All that night I dreamed of roulette, of play, of gold, and reckonings. I seemed in my dreams to be calculating something at the gambling table, some stake, some chance, and it oppressed me all night like a nightmare. To tell the truth, the whole of the previous day, in spite of all the startling impressions I had received, I had been continually thinking of the money I had won at Zerstchikov’s. I suppressed the thought, but I could not suppress the emotion it aroused, and I quivered all over at the mere recollection of it. That success had put me in a fever; could it be that I was a gambler, or at least — to be more accurate — that I had the qualities of a gambler? Even now, at the time of writing this, I still at moments like thinking about play! It sometimes happens that I sit for hours together absorbed in silent calculations about gambling and in dreams of putting down my stake, of the number turning up, and of picking up my winnings. Yes, I have all sorts of “qualities,” and my nature is not a tranquil one.
At ten o’clock I intended to go to Stebelkov’s and I meant to walk. I sent Matvey home as soon as he appeared. While I was drinking my coffee I tried to think over the position. For some reason I felt pleased; a moment’s self-analysis made me realize that I was chiefly pleased because I was going that day to the old prince’s. But that day was a momentous and startling one in my life, and it began at once with a surprise.
At ten o’clock my door was flung wide open, and Tatyana Pavlovna flew in. There was nothing I expected less than a visit from her, and I jumped up in alarm on seeing her. Her face was ferocious, her manner was incoherent, and I daresay if she had been asked she could not have said why she had hastened to me. I may as well say at once, that she had just received a piece of news that had completely overwhelmed her, and she had not recovered from the first shock of it. The news overwhelmed me, too. She stayed, however, only half a minute, or perhaps a minute, but not more. She simply pounced upon me.
“So this is what you’ve been up to!” she said, standing facing me and bending forward. “Ah, you young puppy! What have you done! What, you don’t even know! Goes on drinking his coffee! Oh, you babbler, you chatterbox, oh, you imitation lover . . . boys like you are whipped, whipped, whipped!”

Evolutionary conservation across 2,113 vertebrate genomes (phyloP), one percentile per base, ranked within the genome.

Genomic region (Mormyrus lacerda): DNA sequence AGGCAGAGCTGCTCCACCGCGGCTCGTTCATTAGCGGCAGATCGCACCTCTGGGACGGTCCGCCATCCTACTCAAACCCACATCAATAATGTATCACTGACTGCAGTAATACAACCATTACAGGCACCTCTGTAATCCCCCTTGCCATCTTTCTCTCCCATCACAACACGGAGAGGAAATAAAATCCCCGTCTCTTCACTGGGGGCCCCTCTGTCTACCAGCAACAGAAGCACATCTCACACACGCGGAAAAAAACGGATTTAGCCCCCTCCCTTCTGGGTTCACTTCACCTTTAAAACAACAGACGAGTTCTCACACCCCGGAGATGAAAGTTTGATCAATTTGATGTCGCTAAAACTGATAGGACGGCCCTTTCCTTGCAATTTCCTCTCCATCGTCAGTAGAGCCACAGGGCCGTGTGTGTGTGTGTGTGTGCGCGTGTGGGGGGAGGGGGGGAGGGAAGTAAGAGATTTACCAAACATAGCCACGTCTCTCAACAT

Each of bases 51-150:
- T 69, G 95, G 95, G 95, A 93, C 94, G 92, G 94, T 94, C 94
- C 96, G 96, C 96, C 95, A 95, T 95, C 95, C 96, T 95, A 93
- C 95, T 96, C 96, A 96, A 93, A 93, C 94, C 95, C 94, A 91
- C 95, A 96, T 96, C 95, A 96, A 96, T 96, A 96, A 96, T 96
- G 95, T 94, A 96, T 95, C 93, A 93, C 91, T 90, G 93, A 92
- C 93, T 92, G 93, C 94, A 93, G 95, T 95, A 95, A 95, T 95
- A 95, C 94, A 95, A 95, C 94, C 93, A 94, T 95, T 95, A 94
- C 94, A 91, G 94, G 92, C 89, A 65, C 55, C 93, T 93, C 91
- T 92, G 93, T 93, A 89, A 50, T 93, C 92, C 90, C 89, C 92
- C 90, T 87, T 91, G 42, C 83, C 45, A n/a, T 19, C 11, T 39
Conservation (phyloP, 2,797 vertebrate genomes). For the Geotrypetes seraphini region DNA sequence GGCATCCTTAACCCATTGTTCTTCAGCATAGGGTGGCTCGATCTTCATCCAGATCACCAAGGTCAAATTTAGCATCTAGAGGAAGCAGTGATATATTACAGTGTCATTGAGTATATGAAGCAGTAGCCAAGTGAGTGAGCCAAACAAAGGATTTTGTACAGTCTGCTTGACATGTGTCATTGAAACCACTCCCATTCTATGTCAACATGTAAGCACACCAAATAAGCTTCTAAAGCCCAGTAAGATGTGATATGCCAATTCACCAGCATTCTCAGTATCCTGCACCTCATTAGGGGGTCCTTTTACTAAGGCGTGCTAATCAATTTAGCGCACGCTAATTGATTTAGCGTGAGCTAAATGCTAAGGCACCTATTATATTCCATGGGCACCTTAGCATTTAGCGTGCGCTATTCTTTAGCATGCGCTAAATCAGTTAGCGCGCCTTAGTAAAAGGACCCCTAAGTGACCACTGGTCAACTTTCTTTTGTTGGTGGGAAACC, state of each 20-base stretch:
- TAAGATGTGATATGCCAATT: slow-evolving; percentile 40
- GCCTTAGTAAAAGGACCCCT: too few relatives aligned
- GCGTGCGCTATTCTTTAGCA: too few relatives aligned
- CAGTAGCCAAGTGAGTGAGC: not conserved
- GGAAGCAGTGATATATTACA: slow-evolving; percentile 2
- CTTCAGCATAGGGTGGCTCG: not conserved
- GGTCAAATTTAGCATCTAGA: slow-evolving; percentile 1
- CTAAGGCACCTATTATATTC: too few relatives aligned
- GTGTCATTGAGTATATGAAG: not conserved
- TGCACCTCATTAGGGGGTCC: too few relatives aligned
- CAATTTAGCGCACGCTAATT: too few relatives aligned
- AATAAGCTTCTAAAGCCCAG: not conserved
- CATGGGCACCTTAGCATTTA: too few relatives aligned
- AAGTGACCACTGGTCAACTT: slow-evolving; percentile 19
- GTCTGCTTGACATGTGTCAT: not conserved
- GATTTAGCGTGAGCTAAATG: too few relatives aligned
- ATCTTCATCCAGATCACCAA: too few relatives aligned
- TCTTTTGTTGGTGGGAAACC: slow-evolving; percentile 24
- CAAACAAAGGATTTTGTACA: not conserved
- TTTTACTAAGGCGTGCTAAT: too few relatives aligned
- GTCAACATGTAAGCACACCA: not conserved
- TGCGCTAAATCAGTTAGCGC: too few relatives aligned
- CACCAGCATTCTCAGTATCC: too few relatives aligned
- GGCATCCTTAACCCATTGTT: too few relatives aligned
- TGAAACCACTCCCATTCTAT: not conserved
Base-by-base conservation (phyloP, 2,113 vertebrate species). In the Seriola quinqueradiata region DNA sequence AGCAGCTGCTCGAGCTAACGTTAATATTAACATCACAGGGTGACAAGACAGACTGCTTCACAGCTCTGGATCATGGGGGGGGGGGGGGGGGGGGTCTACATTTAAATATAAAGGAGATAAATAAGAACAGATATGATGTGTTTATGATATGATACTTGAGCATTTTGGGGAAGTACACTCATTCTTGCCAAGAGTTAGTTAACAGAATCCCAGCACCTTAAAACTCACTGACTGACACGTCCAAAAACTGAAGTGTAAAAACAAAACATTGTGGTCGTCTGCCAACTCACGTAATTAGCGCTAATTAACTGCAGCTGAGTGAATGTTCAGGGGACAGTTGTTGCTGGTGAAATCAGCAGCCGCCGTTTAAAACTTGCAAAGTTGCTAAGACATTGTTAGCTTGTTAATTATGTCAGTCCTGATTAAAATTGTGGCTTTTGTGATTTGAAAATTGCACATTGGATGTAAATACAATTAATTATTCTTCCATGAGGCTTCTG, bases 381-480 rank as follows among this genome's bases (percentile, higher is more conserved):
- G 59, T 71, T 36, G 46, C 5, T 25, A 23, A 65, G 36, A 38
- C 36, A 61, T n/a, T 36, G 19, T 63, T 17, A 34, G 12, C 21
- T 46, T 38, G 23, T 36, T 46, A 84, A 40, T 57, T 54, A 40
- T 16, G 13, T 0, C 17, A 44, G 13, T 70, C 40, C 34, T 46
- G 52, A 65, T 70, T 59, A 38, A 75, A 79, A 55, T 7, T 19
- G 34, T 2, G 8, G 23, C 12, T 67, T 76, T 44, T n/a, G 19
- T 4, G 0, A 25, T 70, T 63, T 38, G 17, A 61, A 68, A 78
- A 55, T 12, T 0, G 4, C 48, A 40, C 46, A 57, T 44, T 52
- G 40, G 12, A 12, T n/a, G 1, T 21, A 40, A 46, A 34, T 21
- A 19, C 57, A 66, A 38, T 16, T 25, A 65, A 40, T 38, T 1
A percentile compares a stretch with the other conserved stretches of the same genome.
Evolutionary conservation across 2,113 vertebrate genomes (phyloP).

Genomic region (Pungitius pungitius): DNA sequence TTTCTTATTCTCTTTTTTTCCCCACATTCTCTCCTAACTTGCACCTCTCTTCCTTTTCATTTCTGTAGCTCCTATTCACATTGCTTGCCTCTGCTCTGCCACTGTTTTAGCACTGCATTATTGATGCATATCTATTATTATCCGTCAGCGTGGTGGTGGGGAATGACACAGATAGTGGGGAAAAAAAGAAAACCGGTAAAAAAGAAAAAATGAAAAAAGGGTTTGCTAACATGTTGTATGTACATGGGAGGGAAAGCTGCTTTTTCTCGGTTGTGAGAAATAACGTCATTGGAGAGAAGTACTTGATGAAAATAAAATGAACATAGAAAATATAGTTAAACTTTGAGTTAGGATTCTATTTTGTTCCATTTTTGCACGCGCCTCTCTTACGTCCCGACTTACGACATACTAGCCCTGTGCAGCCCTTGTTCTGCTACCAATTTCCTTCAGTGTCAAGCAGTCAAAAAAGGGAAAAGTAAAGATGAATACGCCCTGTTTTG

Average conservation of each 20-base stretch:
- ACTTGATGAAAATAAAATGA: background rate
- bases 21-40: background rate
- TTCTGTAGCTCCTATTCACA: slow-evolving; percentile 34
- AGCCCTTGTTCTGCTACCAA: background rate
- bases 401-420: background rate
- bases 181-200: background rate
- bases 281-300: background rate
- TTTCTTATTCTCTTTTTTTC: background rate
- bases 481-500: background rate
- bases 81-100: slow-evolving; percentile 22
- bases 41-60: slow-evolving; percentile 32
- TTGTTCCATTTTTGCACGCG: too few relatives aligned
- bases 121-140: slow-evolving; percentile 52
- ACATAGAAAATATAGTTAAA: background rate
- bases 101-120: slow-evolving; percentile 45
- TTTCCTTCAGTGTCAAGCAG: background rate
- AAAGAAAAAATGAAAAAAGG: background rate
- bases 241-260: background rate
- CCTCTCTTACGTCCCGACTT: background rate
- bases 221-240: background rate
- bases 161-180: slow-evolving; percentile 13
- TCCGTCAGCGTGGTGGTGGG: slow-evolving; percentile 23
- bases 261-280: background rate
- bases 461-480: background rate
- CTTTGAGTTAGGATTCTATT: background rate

“Tatyana Pavlovna, what has happened? What is the matter? Is mother? . . .”
“You will know!” she shouted menacingly, ran out of the room — and was gone. I should certainly have run after her, but I was restrained by one thought, and that was not a thought but a vague misgiving: I had an inkling that of all her vituperation, “imitation lover” was the most significant phrase. Of course I could not guess what it meant, but I hastened out, that I might finish with Stebelkov and go as soon as possible to Nikolay Ivanitch.
“The key to it all is there!” I thought instinctively.
I can’t imagine how he learned it, but Stebelkov already knew all about Anna Andreyevna down to every detail; I will not describe his conversation and his gestures, but he was in a state of enthusiasm, a perfect ecstasy of enthusiasm over this “masterstroke.”
“She is a person! Yes, she is a person!” he exclaimed. “Yes, that’s not our way; here we sit still and do nothing, but as soon as she wants something of the best she takes it. She’s an antique statue! She is an antique statue of Minerva, only she is walking about and wearing modern dress!”
I asked him to come to business; this business was, as I had guessed, solely to ask me to persuade and induce Prince Sergay to appeal to Prince Nikolay Ivanitch for a loan. “Or it will be a very very bad look-out for him, though it’s none of my doing; that’s so, isn’t it?”
He kept peeping into my face, but I fancy did not detect that I knew anything more than the day before. And indeed he could not have imagined it: I need hardly say that I did not by word or hint betray that I knew anything about the forged documents.
Our explanations did not take long, he began at once promising me money, “and a considerable sum, a considerable sum, if only you will manage that the prince should go. The matter is urgent, very urgent, and that’s the chief point that the matter’s so pressing!”
I did not want to argue and wrangle with him, as I had done the day before, and I got up to go, though to be on the safe side I flung him in reply that “I would try”; but he suddenly amazed me beyond all expression: I was on my way to the door when all at once he put his arm round my waist affectionately and began talking to me in the most incomprehensible way.
I will omit the details of the conversation that I may not be wearisome. The upshot of it was that he made me a proposition that I should introduce him to M. Dergatchev, “since you go there!”
I instantly became quiet, doing my utmost not to betray myself by the slightest gesture. I answered at once, however, that I was quite a stranger there, and though I had been in the house, it was only on one occasion, by chance.